4. Add a Birdbath

A rustic birdbath set atop a tree stump.

Water is critical for survival, especially in drought and extreme cold. Set up a birdbath near, but not beneath, your feeding station with just 1 or 2 inches of water for bluebirds to drink and bathe year-round.

Change the water every two or three days to keep it fresh. Maintain sanitation by scrubbing the birdbath every couple of weeks with a stiff brush and a solution of one part white vinegar and nine parts water.

If birds aren’t visiting your birdbath, add a solar fountain pump for a subtle bubbling noise that will pique their interest. The running water will also deter mosquitoes. In cold weather, use a birdbath heater to keep it from freezing solid.

5. Install a Nesting Box

Bluebird bringing nesting materials to a nesting box.
Photo credit: Debbie Wolfe

Bluebirds are cavity nesters, but they cannot excavate their cavities. Before we set out to eliminate every dead and dying tree from the landscape, they used existing cavities in dead trees, abandoned woodpecker holes, and even holes in wooden fence posts.

Since the 1970s, more bluebirds have likely fledged in human-made nesting boxes than in natural cavities. If bluebirds live in your area, install a bluebird box, and you can enjoy watching the annual progression of nesting, feeding young, and fledging – perhaps two or three broods per year – in your backyard.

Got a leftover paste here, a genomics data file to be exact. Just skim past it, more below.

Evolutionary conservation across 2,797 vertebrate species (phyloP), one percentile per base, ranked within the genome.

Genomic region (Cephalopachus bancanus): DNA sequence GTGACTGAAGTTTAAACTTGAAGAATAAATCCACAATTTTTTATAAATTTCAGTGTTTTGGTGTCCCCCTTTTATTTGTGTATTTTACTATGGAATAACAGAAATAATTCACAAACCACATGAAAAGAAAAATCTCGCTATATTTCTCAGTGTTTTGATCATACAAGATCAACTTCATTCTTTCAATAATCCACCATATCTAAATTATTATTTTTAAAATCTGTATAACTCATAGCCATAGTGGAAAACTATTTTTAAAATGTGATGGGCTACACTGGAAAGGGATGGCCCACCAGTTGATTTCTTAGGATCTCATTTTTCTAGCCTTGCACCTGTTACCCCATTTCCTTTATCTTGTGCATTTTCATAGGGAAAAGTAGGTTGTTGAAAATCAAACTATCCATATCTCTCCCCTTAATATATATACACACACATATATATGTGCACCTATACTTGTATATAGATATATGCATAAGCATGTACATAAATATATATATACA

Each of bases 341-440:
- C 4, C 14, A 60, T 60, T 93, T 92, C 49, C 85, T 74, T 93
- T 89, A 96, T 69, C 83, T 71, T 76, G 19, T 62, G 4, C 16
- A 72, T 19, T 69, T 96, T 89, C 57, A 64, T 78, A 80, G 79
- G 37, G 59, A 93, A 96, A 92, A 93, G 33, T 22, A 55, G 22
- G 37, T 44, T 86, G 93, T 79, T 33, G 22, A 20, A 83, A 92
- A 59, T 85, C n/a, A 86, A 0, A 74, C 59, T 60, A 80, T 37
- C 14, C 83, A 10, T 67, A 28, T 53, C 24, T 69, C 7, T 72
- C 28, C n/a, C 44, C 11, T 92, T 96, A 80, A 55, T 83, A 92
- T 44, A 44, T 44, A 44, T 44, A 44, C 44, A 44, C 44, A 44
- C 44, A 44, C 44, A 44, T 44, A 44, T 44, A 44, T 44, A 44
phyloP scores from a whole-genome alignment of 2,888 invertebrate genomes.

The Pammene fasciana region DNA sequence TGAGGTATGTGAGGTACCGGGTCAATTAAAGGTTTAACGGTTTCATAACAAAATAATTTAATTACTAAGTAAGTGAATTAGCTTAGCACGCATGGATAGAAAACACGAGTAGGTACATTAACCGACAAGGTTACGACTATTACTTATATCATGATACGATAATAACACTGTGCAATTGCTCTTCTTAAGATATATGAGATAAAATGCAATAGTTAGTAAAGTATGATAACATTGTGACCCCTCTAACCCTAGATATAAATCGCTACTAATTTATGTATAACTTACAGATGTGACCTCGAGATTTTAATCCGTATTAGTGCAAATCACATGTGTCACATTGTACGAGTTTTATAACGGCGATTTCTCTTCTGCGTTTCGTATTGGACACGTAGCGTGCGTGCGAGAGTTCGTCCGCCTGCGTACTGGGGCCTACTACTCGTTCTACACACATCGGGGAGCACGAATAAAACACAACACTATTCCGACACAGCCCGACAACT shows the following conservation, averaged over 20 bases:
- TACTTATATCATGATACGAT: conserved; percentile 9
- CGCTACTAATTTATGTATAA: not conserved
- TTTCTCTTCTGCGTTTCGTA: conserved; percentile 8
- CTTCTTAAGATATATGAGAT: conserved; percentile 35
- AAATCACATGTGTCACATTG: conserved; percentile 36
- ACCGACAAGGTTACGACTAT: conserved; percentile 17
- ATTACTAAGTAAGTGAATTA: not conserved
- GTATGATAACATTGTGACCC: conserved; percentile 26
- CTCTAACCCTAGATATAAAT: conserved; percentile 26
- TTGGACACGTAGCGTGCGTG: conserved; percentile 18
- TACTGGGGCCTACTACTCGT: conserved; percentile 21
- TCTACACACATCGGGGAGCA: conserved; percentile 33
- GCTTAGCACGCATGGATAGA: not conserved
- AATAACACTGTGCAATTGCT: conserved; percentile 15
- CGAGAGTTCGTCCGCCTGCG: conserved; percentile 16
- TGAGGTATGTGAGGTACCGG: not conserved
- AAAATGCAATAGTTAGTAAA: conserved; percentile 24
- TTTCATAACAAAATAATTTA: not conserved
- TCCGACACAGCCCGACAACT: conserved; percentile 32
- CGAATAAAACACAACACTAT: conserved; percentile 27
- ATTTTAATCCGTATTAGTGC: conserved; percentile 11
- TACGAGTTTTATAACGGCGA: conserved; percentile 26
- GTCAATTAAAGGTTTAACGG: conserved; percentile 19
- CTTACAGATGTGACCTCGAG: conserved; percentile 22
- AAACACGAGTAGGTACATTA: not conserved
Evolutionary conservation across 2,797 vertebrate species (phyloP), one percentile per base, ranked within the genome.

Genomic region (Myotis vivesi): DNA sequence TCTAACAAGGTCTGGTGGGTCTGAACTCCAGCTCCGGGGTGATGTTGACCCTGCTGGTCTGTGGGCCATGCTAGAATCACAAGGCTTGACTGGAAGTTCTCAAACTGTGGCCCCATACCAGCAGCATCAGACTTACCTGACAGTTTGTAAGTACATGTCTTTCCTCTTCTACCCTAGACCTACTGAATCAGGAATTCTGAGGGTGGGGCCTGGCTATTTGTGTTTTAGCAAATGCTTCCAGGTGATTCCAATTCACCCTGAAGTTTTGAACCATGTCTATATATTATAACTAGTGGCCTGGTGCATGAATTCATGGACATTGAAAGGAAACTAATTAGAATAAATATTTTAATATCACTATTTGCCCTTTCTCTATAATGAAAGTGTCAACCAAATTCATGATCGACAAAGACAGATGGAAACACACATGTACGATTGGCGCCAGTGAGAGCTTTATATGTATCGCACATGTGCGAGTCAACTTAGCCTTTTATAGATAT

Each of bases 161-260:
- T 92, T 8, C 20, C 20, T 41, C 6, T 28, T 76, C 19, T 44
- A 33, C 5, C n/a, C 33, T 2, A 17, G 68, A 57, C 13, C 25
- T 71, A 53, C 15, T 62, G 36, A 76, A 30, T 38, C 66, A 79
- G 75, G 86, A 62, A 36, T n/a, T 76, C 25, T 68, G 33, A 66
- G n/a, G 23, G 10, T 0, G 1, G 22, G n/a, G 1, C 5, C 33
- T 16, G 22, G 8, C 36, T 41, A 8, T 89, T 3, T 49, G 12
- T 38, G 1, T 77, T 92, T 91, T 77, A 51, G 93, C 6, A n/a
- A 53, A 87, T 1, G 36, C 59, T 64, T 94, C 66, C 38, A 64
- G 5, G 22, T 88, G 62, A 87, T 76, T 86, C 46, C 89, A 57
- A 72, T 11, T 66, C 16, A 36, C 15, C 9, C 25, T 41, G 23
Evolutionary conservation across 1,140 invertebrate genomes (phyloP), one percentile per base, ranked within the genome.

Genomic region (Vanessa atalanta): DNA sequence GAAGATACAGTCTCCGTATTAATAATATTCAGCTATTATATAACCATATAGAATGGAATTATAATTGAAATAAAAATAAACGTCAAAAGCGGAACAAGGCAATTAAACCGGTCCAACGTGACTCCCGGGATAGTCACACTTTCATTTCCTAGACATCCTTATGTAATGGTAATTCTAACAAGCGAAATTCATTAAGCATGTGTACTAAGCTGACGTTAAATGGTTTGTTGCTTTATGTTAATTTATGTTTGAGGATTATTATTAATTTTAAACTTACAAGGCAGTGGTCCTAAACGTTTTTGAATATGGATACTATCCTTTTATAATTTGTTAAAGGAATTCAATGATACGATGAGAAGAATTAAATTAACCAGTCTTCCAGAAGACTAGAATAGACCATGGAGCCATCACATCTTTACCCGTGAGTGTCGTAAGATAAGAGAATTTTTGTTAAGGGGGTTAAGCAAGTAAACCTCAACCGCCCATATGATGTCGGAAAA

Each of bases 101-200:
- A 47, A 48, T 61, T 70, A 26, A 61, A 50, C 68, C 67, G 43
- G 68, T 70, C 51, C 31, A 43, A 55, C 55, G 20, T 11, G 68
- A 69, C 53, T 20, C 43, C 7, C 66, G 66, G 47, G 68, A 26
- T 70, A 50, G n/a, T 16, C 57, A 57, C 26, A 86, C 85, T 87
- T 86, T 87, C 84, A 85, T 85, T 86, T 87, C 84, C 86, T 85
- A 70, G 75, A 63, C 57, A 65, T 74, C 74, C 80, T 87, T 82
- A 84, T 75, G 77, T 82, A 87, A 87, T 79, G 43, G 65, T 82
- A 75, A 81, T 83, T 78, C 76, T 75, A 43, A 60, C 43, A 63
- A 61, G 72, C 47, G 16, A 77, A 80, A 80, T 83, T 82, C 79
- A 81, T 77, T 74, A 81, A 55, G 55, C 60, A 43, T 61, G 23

If you plan to set up a bluebird house, build or buy one designed specifically for bluebirds. They require specific interior dimensions, ventilation, and entry size, and the house must be placed between 4-7 feet above the ground. Even the orientation matters, east-facing is best. Care must also be taken to guard against predators and cavity-nesting competitors.

Two bluebirds perching atop a fence.
Photo credit: Debbie Wolfe

Monitor and Maintain the Area

Once you’ve attracted bluebirds to your yard, keep them coming back year after year with a bit of routine maintenance. 

  • Evict house sparrows and starlings that attempt to nest in bluebird houses
  • Use baffles and entrance guards to protect nesting boxes from predators like cats, raccoons, and squirrels
  • Keep grassy areas mowed for stress-free feeding
  • Provide 3-4 foot high perches for bluebirds to forage from
  • Avoid using insecticides
  • Allow standing dead trees and dead tree limbs to stay, if they don’t present a safety hazard

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Debbie Wolfe

I'm a freelance writer, an avid DIYer, and wrangler of little boys and dogs. I live in the hot, deep South and am a lover of sweet tea and strong coffee.